IRS Myths

There are plenty of myths surrounding the IRS and it can be tough to discern what is true and what is not. It’s always smart to hire the experienced tax professionals at the Greenberg Law Group P.A to help represent your interests. Here are some of the biggest myths many people believe when it comes to taxes and the IRS.

1) If I make under a certain amount then I cannot be audited

Income levels also have no effect on your audit probability. The IRS not only sends random audits to all income levels, but they take the time to look at each and every return. No matter what you make, if they believe that you are evading taxes in any way, they will audit you.

2) The IRS has to get a Court order to levy my wages or bank account

Not true. After a Final Notice of Intent to Levy is mailed, all the IRS has to do is wait 30 days and then you can be levied.

3) I can claim my grown child/ elderly parent/ dog as a dependent

The biggest myth about claiming a dependent is that it’s easy to do. The rules for dependency exemptions are complex and you must provide a Social Security number for anyone you list as a dependent, so don’t even think about trying to claim your dog.

4) If I don’t open or pick up certified letters from the IRS nothing will happen to me

Whether you open the letters or not, the IRS will take enforced collection action (liens and levies). It’s important you open letters or you may lose important appeal rights and right to Tax Court.

5) Filing an extension gives me more time to pay

That would be nice, wouldn’t it? Too bad it’s not true. If you don’t pay the IRS what you owe by April 15, you’ll face interest and penalties. If you can’t get your taxes filed by April 15, you should estimate how much you owe and submit the payment along with your extension.

6) My house is in my spouse’s name, but the IRS filed a tax lien against it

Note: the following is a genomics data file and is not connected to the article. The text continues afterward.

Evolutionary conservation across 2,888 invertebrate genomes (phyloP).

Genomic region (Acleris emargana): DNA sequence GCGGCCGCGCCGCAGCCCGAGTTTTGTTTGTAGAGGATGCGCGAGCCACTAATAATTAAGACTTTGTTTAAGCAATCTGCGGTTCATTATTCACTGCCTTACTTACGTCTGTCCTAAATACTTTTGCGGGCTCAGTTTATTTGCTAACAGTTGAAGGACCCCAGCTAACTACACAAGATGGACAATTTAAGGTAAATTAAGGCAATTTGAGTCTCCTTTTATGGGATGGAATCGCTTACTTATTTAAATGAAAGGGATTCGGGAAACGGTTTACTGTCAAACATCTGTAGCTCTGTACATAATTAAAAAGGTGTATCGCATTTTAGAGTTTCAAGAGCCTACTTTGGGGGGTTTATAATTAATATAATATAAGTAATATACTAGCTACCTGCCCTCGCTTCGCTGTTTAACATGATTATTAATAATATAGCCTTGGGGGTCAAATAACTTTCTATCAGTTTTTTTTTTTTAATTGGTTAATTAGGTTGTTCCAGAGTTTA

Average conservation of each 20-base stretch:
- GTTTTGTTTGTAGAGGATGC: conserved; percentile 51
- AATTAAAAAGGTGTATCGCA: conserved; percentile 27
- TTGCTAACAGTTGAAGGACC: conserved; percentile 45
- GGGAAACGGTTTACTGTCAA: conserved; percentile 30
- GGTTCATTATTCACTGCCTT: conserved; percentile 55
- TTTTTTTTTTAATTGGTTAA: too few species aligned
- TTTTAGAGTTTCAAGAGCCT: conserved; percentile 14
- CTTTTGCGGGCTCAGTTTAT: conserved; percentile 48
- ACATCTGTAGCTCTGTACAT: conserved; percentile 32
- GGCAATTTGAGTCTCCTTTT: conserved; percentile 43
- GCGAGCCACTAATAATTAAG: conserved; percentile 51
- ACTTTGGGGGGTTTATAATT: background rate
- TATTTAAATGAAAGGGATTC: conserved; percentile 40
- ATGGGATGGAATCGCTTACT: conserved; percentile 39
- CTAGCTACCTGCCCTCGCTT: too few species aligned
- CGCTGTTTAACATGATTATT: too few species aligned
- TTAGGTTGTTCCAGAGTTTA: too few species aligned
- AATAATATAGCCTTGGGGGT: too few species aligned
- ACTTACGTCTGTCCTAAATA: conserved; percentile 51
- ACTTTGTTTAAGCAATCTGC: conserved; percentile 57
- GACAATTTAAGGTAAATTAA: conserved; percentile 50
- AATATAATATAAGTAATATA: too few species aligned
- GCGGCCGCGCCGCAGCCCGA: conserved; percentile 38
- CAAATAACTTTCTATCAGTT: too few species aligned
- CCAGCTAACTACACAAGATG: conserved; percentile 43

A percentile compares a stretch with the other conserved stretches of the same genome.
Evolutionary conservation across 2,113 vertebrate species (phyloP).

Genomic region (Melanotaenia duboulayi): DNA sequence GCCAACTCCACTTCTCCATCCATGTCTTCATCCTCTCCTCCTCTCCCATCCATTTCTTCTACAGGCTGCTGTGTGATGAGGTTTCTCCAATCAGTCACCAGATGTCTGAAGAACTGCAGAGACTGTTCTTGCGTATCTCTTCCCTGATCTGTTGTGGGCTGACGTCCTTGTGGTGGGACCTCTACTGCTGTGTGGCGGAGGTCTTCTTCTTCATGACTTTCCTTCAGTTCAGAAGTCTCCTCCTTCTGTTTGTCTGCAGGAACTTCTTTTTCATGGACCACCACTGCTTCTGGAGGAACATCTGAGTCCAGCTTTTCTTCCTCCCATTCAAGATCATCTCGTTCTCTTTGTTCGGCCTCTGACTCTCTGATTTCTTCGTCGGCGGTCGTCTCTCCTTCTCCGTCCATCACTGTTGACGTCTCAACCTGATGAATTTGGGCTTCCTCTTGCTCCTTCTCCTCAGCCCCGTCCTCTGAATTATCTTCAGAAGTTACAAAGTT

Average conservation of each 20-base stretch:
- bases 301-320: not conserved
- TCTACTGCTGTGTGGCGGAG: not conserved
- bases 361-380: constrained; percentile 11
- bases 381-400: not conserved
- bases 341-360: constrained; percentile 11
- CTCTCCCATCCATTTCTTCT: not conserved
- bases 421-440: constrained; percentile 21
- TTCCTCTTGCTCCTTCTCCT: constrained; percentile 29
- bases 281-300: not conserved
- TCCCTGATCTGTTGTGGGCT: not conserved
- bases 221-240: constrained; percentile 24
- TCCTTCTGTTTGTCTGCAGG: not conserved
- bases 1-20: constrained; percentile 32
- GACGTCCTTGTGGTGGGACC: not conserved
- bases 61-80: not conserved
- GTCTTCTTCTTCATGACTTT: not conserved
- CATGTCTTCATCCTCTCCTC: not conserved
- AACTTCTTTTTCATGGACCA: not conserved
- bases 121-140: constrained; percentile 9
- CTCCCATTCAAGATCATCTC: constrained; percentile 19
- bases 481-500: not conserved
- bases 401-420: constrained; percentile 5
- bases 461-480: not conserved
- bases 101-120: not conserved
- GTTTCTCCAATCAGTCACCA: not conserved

Tax liens are filed against any property you own. Unlike, judgment liens, the IRS does not need a Court Order to file a Notice of Federal Tax Lien. The lien is addressed to wherever you live.

7) The IRS auditor’s decision is final and cannot be challenged

If you are audited and you disagree with the IRS tax auditor, you may invoke your Right of Appeal to get a review of the auditor’s decision. Believe it or not, according to the agencies own published reports, when IRS tax audits are appealed, the decisions made by IRS tax auditors is wrong more than half the time.

8) The IRS sent me an e-mail about my refund

The IRS doesn’t notify taxpayers about anything via e-mail.

9) Paying my taxes is voluntary

In the instruction book for Form 1040, the IRS states that the tax system is voluntary. That has led some people to claim that filing a tax return or paying taxes is a matter of personal choice. But according to the IRS, the term "voluntary" refers to our system of allowing taxpayers to determine how much they owe and fill out the appropriate forms, instead of receiving a bill upfront from the government. Filing a tax return isn't voluntary, and neither is paying your taxes.

10) I don’t need a tax professional

Look, the bottom line is that US Tax Law is very confusing. If you’re going at it alone, don’t be foolish. Know when it’s time to call in the big dogs. One thing a tax lawyer can do for you is to end your stress almost immediately.